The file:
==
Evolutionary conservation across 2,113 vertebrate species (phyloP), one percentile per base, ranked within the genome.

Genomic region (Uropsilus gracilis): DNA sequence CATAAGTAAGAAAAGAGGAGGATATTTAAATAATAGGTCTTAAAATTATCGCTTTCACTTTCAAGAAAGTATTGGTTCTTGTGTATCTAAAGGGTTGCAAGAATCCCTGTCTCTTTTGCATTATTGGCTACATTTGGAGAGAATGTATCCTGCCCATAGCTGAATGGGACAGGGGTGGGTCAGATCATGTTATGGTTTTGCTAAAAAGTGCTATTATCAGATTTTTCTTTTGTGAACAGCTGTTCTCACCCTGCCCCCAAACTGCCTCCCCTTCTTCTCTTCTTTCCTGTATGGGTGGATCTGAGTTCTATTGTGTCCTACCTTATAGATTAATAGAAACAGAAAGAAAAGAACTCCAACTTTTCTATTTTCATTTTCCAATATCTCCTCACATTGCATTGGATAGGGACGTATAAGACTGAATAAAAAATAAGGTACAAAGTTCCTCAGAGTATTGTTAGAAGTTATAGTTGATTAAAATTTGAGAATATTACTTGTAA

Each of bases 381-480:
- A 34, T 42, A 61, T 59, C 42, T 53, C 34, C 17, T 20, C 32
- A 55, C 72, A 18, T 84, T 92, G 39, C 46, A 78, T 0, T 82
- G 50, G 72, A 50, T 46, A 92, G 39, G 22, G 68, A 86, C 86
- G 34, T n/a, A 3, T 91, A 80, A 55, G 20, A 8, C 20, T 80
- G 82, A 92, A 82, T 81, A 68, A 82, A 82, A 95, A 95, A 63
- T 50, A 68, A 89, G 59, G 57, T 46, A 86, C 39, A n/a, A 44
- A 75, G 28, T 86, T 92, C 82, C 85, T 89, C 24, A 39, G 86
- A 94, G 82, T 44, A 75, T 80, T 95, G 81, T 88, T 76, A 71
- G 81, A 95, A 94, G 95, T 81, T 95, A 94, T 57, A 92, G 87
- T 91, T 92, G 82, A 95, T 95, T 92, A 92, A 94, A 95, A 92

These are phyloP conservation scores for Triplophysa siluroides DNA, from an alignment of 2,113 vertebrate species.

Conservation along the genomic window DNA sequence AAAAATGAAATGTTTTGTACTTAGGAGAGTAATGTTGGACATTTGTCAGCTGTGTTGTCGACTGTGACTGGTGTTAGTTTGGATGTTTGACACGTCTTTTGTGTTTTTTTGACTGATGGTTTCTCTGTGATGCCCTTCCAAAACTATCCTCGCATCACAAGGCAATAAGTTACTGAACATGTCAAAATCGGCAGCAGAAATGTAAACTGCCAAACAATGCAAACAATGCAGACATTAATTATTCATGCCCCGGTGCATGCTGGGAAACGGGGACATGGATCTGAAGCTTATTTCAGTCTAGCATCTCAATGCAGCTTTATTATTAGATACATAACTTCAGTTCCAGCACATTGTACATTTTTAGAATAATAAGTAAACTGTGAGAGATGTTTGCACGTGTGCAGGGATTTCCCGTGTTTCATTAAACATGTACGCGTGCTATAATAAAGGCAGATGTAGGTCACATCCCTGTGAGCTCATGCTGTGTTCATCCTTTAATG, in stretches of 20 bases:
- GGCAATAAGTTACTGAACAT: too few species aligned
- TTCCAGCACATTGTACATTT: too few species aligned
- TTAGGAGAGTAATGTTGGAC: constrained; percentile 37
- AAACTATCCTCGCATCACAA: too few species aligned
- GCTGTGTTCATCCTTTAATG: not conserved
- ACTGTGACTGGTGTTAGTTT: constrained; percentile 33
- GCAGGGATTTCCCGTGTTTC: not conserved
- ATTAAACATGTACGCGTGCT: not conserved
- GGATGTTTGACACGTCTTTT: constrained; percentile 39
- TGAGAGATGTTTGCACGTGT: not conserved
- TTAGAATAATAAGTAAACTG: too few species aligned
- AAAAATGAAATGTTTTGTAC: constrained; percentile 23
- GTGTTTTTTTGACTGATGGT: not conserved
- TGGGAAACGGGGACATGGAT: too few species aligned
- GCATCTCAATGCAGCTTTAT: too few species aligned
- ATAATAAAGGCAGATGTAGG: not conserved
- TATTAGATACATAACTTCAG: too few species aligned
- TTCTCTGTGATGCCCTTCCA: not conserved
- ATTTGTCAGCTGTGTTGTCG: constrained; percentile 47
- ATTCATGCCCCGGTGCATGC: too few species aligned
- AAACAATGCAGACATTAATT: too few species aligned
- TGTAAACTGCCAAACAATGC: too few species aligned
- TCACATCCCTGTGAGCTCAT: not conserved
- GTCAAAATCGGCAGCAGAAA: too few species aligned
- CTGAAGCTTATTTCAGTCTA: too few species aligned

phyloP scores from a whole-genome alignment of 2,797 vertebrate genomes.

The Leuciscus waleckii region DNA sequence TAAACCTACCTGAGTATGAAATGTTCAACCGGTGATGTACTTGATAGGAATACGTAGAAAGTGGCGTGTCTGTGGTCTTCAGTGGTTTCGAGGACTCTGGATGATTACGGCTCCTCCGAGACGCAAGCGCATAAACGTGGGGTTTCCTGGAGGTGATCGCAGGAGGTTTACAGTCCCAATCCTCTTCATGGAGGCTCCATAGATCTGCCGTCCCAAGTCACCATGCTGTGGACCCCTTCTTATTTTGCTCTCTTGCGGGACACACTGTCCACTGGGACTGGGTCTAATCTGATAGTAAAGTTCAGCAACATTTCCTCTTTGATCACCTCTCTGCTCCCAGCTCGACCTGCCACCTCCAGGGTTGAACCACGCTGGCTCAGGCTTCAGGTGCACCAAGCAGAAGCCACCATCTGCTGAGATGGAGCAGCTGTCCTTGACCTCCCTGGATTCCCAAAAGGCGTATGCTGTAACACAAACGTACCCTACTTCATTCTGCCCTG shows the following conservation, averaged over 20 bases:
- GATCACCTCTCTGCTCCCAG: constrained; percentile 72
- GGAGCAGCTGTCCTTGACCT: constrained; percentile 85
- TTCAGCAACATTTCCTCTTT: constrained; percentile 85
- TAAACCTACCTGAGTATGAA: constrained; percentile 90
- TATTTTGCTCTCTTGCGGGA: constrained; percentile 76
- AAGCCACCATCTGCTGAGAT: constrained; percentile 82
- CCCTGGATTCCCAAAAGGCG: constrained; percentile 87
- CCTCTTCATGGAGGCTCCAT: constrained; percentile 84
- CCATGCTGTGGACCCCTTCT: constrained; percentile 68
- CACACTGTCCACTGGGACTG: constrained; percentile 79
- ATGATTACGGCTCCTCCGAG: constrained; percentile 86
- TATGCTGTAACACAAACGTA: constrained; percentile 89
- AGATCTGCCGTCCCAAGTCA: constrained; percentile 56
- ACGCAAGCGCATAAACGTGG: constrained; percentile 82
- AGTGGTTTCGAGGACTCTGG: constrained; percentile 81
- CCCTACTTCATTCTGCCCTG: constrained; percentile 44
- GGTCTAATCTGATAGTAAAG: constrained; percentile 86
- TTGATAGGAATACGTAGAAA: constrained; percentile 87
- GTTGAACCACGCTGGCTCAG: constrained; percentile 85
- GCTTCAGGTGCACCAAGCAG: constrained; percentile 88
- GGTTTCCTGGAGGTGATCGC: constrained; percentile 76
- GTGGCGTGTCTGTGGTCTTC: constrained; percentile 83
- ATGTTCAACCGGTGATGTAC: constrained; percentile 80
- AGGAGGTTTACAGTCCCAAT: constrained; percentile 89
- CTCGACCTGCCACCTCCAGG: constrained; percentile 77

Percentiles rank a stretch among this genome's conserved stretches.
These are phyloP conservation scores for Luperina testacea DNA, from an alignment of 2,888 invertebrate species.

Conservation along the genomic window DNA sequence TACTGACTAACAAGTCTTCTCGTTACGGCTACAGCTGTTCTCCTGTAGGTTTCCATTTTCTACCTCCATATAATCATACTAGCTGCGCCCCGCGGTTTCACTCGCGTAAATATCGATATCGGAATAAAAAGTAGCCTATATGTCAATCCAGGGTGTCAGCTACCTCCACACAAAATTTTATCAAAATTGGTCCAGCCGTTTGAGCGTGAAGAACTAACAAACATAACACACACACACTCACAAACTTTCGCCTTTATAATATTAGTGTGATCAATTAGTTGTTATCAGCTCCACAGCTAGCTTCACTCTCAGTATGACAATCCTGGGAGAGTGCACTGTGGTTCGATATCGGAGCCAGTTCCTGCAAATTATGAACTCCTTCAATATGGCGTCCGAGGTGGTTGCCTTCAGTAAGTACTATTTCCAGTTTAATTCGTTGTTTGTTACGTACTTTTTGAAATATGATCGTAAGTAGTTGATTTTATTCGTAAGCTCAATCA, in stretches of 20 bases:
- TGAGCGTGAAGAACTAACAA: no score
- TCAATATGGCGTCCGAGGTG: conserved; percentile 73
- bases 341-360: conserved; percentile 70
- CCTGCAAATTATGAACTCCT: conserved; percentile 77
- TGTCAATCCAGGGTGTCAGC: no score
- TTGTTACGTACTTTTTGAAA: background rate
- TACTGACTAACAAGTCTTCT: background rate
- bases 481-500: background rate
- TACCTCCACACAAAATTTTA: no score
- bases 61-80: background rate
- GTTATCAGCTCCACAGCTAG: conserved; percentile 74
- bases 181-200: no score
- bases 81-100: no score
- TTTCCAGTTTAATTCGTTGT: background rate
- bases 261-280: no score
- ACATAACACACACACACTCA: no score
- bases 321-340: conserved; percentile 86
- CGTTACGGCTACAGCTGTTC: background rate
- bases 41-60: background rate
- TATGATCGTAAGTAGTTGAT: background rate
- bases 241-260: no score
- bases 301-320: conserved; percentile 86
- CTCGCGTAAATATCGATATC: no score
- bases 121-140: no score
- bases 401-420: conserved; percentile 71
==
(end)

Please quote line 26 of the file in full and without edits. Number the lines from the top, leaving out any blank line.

- TTAGAATAATAAGTAAACTG: too few species aligned